MIT research scientist Richard Fletcher directs the Mobile Technology Group at MIT D-Lab, which develops a variety of mobile sensors, analytic tools, and diagnostic algorithms to study problems in global health and behavior medicine. Utilizing mobile technologies -- which include smartphones, wearable sensors, and the so-called internet of things -- his group applies these technologies to real-world social problems with global implications. These issues involve a variety of areas, such as environmental monitoring and air pollution, agriculture, farming, and global health.
Three MIT alumni have been awarded The Paul and Daisy Soros Fellowship for New Americans, a graduate school fellowship for outstanding immigrants and children of immigrants in the United States. Selected from 1,775 applicants, the 2017 fellows were chosen for their potential to make significant contributions to U.S. society, culture, or their academic field. Each will receive up to $90,000 in funding to support their graduate school studies.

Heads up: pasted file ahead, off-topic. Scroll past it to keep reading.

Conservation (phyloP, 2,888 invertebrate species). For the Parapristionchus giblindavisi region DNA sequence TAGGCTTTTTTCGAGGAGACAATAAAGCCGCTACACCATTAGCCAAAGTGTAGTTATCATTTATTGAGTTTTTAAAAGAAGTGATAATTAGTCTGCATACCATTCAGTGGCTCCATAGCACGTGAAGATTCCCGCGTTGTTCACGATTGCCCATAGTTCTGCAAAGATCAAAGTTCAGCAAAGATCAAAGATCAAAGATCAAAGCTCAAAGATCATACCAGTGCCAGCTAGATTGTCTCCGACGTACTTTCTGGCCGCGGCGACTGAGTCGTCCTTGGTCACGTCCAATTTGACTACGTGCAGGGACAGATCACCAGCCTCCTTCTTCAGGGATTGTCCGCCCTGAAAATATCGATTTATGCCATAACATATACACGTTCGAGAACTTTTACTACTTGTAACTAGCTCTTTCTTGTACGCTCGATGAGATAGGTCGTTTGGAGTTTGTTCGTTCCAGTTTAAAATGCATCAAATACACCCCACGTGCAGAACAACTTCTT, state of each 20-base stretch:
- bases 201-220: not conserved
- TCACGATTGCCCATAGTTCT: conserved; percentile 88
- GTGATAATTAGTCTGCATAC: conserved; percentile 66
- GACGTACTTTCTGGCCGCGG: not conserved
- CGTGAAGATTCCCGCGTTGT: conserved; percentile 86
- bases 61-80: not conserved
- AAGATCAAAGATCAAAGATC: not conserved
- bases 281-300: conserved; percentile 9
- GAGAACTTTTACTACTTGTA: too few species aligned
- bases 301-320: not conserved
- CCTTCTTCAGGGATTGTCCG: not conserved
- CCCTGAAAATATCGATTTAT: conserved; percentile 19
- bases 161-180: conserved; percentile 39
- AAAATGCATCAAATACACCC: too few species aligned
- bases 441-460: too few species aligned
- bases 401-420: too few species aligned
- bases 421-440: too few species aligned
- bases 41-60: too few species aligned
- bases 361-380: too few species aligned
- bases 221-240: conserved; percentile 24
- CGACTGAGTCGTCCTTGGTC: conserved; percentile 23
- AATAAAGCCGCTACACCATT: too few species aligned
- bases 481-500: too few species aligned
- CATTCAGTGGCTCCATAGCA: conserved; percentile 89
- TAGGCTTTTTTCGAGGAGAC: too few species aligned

Computer vision scientist and Mobileye co-founder Amnon Shashua PhD '93 described the challenges associated with this technology in a talk last month hosted by MIT's Center for Brains, Minds and Machines (CBMM). The technology behind computer driven cars, Shashua explained, involves machine learning and the latest cutting-edge artificial intelligence algorithms in three major areas: sensing, planning, and mapping. Shashua earned his PhD in the Artificial Intelligence Laboratory at MIT's Department of Brain and Cognitive Sciences in 1993. In 1999, Shashua co-founded Mobileye, an Israeli technology company that makes sensors and cameras for driverless vehicles.
A team of scientists from the Broad Institute of MIT and Harvard, the McGovern Institute for Brain Research at MIT, the Institute for Medical Engineering and Science at MIT, and the Wyss Institute for Biologically Inspired Engineering at Harvard University has adapted a CRISPR protein that targets RNA (rather than DNA), for use as a rapid, inexpensive, highly sensitive diagnostic tool with the potential to transform research and global public health.